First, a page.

Q:How do I know how much house I can afford?
A:We can work with you to get you qualified BEFORE you look for a home. Generally speaking, you can purchase a home with a value of two or three times your annual household income. However, the amount that you can borrow will also depend upon your employment history, credit history, current savings and debts, and the amount of down payment you are willing to make.
Q:How do I know which type of mortgage is best for me?
A:There is no simple formula to determine the type of mortgage that is best for you. This choice depends on a number of factors, including your current financial picture and how long you intend to keep your house. Prolending Mortgage can help you evaluate your choices and help you make the most appropriate decision.
Q:What does my mortgage payment include?
A:For most homeowners, the monthly mortgage payments include three separate parts:
Q:How much cash will I need to purchase a home?
A:The amount of cash that is necessary depends on a number of items. Generally speaking, though, you will need to supply:
Q:What are points and is there a specific reason I should pay points?
A:A point is 1% of the loan amount and sometimes it saves you money to pay for points. On a 30 year fixed Mortgage, one point can save you as much as 1/4% on your interest rate. Your 1% investment will be recouped about 5 years over a 30 year term. As a result you can gain approximately 6 times your investment back over the life of your loan.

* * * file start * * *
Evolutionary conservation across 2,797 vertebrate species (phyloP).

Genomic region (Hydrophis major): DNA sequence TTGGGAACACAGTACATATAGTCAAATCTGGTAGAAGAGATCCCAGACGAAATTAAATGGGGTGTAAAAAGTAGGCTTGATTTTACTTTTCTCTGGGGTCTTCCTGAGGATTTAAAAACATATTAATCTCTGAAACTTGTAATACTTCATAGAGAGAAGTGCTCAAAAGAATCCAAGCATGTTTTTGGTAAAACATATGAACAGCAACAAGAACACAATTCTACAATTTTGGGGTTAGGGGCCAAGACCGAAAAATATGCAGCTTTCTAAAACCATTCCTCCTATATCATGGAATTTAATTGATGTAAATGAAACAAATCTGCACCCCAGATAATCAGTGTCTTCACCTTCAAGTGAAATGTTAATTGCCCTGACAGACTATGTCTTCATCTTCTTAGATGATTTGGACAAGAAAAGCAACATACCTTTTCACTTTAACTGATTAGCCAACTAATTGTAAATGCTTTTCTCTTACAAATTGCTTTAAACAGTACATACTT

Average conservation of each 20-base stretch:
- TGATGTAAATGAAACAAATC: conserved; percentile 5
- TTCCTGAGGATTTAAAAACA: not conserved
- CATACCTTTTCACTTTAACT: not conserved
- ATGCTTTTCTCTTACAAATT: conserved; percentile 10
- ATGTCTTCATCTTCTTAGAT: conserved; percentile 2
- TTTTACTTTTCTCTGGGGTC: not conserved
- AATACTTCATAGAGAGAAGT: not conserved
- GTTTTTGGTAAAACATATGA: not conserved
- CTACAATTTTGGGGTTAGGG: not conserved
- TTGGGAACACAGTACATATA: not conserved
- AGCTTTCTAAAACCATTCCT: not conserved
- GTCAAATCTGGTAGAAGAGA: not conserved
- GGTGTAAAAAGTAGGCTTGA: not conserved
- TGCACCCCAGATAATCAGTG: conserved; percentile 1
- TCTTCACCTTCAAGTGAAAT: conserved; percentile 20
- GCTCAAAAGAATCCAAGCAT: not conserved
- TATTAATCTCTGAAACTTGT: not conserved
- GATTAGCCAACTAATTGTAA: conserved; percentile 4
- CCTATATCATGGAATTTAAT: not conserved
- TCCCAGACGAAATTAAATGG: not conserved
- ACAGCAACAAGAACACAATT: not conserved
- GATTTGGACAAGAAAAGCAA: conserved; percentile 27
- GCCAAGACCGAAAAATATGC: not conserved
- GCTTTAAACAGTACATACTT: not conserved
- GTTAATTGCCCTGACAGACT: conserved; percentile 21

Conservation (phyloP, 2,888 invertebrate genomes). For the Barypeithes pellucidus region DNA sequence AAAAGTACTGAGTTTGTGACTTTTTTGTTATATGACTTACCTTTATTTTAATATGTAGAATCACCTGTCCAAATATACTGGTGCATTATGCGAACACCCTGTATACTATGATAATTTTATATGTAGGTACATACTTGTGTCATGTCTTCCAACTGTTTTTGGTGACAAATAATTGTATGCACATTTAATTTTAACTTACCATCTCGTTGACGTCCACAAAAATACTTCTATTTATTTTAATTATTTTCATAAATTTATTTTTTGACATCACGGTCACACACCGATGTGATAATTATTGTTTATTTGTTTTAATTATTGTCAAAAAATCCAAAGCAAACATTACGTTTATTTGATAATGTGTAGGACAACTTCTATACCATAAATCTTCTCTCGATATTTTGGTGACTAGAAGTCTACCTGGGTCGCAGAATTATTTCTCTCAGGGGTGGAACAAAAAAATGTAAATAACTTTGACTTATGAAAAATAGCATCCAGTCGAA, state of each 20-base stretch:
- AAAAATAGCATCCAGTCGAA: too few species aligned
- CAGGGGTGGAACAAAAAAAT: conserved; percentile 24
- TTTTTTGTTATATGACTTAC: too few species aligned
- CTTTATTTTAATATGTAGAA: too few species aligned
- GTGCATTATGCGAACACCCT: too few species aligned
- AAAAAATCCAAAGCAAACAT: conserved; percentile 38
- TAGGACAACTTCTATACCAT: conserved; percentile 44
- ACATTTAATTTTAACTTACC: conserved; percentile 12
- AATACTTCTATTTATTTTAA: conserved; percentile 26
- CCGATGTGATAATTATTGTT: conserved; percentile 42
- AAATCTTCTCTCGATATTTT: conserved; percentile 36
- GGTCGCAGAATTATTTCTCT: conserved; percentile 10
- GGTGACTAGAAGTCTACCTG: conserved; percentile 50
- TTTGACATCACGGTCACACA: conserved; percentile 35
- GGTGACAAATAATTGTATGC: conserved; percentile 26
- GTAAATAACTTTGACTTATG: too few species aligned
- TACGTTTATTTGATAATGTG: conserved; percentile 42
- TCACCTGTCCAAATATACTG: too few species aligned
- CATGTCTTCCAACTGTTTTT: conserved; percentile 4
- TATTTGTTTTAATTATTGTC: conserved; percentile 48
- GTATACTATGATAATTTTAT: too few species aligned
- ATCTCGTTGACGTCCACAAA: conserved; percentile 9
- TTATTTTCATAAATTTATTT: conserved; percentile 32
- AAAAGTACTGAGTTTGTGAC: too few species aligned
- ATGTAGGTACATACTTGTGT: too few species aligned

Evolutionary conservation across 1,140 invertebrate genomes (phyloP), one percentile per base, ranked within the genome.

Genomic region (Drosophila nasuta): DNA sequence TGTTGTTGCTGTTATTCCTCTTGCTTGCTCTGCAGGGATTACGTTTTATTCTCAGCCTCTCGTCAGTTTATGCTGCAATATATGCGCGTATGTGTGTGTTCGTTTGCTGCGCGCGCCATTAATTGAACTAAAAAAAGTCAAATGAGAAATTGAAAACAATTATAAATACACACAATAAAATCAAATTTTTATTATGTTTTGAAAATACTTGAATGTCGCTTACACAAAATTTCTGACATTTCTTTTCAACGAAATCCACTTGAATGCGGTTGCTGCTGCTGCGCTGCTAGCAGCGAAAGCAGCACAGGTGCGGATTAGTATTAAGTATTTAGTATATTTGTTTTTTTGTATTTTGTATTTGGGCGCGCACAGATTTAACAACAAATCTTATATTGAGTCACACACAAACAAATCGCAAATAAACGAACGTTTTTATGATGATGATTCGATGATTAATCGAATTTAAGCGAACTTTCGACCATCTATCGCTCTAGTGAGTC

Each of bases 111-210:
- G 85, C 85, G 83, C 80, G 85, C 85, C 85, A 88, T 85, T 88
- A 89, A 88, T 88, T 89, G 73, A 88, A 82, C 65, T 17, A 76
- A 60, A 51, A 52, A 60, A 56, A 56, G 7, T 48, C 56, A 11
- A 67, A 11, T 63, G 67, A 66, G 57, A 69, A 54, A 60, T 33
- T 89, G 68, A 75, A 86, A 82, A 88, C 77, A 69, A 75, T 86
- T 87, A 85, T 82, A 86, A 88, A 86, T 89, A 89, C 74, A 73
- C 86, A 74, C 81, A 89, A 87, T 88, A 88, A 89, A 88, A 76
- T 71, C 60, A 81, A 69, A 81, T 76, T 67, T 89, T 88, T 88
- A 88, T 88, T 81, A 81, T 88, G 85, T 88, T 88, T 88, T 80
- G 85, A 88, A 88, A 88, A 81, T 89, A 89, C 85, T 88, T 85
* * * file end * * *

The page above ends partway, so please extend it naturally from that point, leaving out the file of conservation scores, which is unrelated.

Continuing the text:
Q:What are debt and income ratios?
A:The Debt Ratio is your total monthly housing expense PLUS any recurring debts (i.e. monthly credit card minimum payment, car payments, or other loan payments) divided by your income. The Income Ratio is your total monthly housing expense divided by your gross monthly income (before taxes). Some conventional programs allow debt ratios to be as high as 50% of your total gross monthly income and FHA can go as high as 56%. These figures will also depending on the program, down payment, credit rating and your financial strength.
Q:What is Private Mortgage Insurance?
A:Private Mortgage Insurance (PMI) is insurance for the Lender in case the borrower defaults on the mortgage and the property goes into foreclosure. PMI is placed on any conventional loan where the loan amount is greater than 80% of the sales price. PMI benefits the borrower by allowing him/her to put a smaller down payment on the home. Therefore the home can be purchased today rather than waiting until more money is saved up for a down payment of 20%. But, there are ways around this on some conventional loans. Ask me how?
Q:How much money do I need for a down payment and closing costs?
A:There are loan programs available that require no down payment. These loan programs may have slightly higher interest rates and they may have a prepayment penalty. Other loan programs offer 3% to 5% down. For most conventional loans a minimum down payment of 5% is required plus money for closing costs, which typically average between 3% and 4%. Some programs allow the down payment and/or closing costs to be a gift from a family member. A Loan Officer can advise you about these different types a loans
Q:What is the APR and how does it affect my payment?